"Is it possible to get across the same message you intended while being less preachy? The first idea that comes to my own mind is having Katrina express her frustrations to Hilda while Ichabod and Brom are (inappropriately) eavesdropping on the conversation… and they take it to heart."

            The answer to the question is yes, but the question you're not asking yourself is "am I the only one that feels this way about that scene?" I've received MANY comments that were absolutely apeshit in love with that scene. I wouldn't change it for anything right now. Try to see it from my perspective and see a larger picture where thousands of people getting different things out of the material.

          • Kyle_Douglas says:

            Great, now we've come roundabout to where I need to take more time, heh. I didn't respond to the first half of your response because I feel like I'm taking up waaaaay more comment space and the time of people reading this (especially yours) than I have any right to.

            But, alright, here we go with a fuller response.

            The majority of the #stuff going on I'm only aware of the wide scope of. In fact, nearly the only narrow scope things I've seen are a few things from specifically your Twitter feed. I have the luxury of avoiding it because the types of sites I visit are not involved and the people I know aren't either. You, and many of the people you know and work with, don't have that luxury. Which sucks. It really, really does.

            I saw an interview with Nichelle Nichols (Star Trek's Uhura) once that I've never forgotten. She related the story of telling Gene Roddenberry "I understand what you're doing. You're writing morality plays and setting them in the 23rd century." To which Gene laughed and said, "Shhhhh, they haven't figured that out yet!"

            People have a tendency to stop listening when they're presented with ideas that run counter to their world view. Or, worse yet, to lash back. It's easier than having a dialogue, it's easier than introspection, and it's a heck of a lot easier than change. There's obviously a lot of this going on in #stuff; on all sides.

            That's part of why the Katrina speech frustrates me. You've just said 'but the question you're not asking yourself is "am I the only one that feels this way about that scene?"' Which is a fair thing to say considering I repeated the idea that the scene could be better with alterations, without really going into fuller context of why I personally feel that way.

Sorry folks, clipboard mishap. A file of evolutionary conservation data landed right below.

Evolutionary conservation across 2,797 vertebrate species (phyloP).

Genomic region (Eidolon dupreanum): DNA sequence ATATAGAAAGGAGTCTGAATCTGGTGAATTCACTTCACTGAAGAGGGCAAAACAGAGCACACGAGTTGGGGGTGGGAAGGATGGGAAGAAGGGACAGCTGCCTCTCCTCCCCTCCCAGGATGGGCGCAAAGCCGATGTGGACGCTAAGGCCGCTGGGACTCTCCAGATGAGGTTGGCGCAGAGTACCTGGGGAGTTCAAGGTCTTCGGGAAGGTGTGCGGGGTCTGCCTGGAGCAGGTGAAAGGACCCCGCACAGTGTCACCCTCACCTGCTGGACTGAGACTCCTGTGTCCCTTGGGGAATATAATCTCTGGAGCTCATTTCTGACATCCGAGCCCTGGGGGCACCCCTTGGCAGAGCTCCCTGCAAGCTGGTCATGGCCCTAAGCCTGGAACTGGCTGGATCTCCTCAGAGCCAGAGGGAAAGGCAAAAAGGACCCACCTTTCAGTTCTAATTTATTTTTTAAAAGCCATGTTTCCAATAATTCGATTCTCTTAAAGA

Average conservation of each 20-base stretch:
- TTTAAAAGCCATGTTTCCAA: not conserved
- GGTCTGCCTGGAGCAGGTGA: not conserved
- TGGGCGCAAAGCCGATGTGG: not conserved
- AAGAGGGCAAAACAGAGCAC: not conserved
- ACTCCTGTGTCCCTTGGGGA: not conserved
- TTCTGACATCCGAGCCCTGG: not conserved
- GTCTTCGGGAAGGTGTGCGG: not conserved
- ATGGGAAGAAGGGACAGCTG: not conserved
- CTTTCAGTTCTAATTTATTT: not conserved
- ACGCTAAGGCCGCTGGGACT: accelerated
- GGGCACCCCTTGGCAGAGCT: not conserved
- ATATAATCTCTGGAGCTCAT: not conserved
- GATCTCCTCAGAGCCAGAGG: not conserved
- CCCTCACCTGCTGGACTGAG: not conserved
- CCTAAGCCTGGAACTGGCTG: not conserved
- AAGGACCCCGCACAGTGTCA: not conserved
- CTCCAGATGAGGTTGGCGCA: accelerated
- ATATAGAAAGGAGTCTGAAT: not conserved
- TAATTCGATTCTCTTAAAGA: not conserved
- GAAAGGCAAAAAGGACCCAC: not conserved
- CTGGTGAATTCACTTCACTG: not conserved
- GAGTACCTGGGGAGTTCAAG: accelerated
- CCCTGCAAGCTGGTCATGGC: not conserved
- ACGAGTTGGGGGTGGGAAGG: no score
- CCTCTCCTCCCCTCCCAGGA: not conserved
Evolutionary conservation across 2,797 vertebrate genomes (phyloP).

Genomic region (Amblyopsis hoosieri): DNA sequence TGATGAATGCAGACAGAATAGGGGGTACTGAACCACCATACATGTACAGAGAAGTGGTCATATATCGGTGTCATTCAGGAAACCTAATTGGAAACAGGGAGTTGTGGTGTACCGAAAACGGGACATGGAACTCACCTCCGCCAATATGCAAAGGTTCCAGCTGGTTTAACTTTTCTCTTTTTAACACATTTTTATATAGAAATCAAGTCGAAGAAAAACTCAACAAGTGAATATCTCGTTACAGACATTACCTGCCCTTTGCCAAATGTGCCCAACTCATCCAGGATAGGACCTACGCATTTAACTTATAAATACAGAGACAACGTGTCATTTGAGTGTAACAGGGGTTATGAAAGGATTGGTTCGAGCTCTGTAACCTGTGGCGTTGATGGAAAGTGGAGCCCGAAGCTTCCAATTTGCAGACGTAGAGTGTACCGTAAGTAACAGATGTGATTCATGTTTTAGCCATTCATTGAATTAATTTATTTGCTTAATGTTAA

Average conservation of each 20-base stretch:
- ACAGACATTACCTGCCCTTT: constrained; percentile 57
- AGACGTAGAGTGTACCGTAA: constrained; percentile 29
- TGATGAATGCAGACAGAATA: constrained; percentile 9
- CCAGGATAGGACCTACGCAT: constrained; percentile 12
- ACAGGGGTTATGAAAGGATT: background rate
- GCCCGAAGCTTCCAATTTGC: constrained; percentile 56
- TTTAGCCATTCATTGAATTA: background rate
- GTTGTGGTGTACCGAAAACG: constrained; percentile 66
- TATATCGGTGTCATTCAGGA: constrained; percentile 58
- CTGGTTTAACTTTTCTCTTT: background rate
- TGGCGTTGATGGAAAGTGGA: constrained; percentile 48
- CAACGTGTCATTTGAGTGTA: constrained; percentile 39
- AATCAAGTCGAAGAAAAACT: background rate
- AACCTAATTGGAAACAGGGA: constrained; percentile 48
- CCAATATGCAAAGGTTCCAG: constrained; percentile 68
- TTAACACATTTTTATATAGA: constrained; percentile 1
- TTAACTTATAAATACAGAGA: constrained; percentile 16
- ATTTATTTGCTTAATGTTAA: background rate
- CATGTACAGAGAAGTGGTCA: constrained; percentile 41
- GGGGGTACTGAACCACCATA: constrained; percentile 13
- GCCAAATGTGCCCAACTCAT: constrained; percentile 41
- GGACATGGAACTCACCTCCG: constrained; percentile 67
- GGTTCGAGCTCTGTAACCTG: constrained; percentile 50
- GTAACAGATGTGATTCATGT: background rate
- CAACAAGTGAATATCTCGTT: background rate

The underpinning of my originally stated issue with the scene was that it felt like preaching to the choir and the fact that it annoyed me that was basically Katrina's only role within the episode. And that's still true of my perspective. And you're right that a lot of people love hearing speeches that reflect their world view – I'm sure in certain contexts I do too (Cosmos comes to mind). This is particularly understandable when the type of speech involved isn't heard very often in fiction.

            chainsawsuit isn't my venue, it's yours (and Kris'). chainsawsuit isn't Star Trek. There's no executive looking over your shoulder getting nervous or trying to change what you want to say. But this episode and Star Trek hold the similarity of commentating on social issues in the context of fiction.

            So that's the other half of what I mean when I'm concerned about the way the scene was presented. I'm not worried about the people that love it. I'm not worried about the people that agree with it. I'm not worried about the people you wanted to show you're on their side… I'm worried about the Ichabod's and Brom's that may be listening – even if they're a minority. I'm worried that the type of person who actually needs to hear Katrina's speech will turn off the episode because of how it's presented.

            If you're not worried about reaching that type of person or would even prefer that they not be part of chainsawsuit's listenership, then you don't need to worry about the type of contextual shift I'm talking about. The way I've worded that sounds pretty critical because I would find it disappointing. The speech itself is excellent as is the ending monologue. I truly believe that with only minor pivots it could have been equally (or more so) love-worthy by "the team" while speaking more strongly to others. I think having that wider reach is worthwhile for important topics.

            But I do understand that can be harder and what seems like a minor pivot to me might be far more daunting or undesirable for various reasons. I can understand the desire to vent. I can understand the fantasy of having Ichabod listen and change with ease. And even if I would find it disappointing, I can honestly understand the desire to have chainsawsuit (or, at least, this episode) be a sanctuary where neither you, your characters, or your audience needs to worry about the walls in the way of that; because you're forced to deal with that elsewhere. Which, again, sucks.